Emergency Services Credentialing: FEMA Leads the Way

The National Capital Region (NCR) Coordination Office of the Federal Emergency Management Agency (FEMA) has completed a major initiative to develop a “smart”entity-card system for emergency responders that gives first responders from agencies and organizations throughout the region the ability to quickly and easily gain access government buildings and other federal properties in times of disaster. The initiative also is designed to remedy access problems such as those encountered by state and local emergency officials responding to the 11 September 2001 attack on the Pentagon.

FEMA not only played the key role in developing the system but also was quick off the mark in using it to meet its own credentialing requirements. The agency is working hard in providing professional credentialing not only for its own response employees but also for its Disaster Reserve Workforce employees. The latter has 23 major cadres for deployment during disasters officially declared by the President.

A Vivid WFID Multi-Agency Demonstration In February 2006, NCR coordinated a multi-agency demonstration to test the interoperability and usability of its credentialing model through simulated emergency incidents at federal, state, and local facilities – including the Pentagon, a Virginia state facility, a port controlled by the State of Maryland, and a checkpoint in a Maryland county.

What was called the Winter Fox Interoperability Demonstration was conducted by NCR officials and hosted by the Pentagon Force Protection Agency, the State of Maryland, and the Commonwealth of Virginia.

Approximately 500 First Responder Authentication Credential (FRACs) cards were issued to senior federal, state, and county public-safety officials for the demonstration. The smartentity cards, which were FIPS-compliant – i.e., they met the standards postulated in Federal Information Processing Standard 201 – enabled the users to electronically validate theirentities so that security personnel could make informed decisions for granting or denying access. Standardized electronic-identity verification was required for various levels of perimeter security at all demonstration sites regardless of agency affiliation.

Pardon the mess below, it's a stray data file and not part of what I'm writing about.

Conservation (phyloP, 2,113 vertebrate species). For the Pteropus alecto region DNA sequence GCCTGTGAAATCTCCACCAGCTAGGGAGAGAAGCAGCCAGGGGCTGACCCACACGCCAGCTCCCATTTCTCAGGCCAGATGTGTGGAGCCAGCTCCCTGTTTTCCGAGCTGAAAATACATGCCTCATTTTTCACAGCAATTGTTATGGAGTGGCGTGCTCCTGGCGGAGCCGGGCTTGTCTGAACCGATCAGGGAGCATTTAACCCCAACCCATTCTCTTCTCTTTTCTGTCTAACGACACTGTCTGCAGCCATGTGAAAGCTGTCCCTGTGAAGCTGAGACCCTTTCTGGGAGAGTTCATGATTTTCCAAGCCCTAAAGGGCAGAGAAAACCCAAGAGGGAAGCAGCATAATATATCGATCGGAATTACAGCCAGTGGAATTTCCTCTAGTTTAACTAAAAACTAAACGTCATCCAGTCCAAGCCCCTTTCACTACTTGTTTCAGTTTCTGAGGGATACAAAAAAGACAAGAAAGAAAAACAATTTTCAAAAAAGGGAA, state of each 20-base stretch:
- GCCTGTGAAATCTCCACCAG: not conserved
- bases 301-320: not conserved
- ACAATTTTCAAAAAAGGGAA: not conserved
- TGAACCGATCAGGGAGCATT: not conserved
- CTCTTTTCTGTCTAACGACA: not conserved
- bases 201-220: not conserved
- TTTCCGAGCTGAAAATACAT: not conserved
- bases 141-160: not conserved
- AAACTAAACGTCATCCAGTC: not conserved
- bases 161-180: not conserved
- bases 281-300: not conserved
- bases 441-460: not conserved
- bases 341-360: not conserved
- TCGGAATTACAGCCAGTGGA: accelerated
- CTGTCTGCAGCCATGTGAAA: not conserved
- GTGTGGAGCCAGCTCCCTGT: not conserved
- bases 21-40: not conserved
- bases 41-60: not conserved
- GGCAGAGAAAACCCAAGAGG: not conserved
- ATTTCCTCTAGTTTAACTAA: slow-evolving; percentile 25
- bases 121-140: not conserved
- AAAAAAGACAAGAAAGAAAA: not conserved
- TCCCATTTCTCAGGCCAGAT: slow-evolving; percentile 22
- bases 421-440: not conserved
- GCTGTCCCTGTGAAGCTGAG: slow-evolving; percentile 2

WFID also validated the ability of participating agencies to use the FIPS 201 architecture to electronically validate NIMS (National Incident Management System) and/or NIPP (National Infrastructure Protection Plan) personnel qualification information, which was needed to facilitate the incident-management capabilities of human resource assets. For example, incident commanders requiring a certain emergency support function, or sector qualification, could readily determine if anyone at the scene met the requirements needed.

FRACs also assist incident commanders in preparing after-action reports and assessments by enabling them to electronically reconstruct the time and attendance of each individual within the incident area upon both entry and departure. These reports are electronically transmitted, in real time, via satellite communications to national, state, and local emergency operations centers – including the Northern Command Headquarters (NORTHCOM) in Colorado, the Pentagon’s Emergency Operations Center, the NORTHCOM/NCR Joint Operations Center, and the Maryland Emergency Management Agency.

The FRACs are now a performance measure in NCR exercises, which require full implementation and integration by emergency officials throughout the National Capital Region toentify those responding to incidents at a large number of previously designated federal, state, local, and private-sector facilities.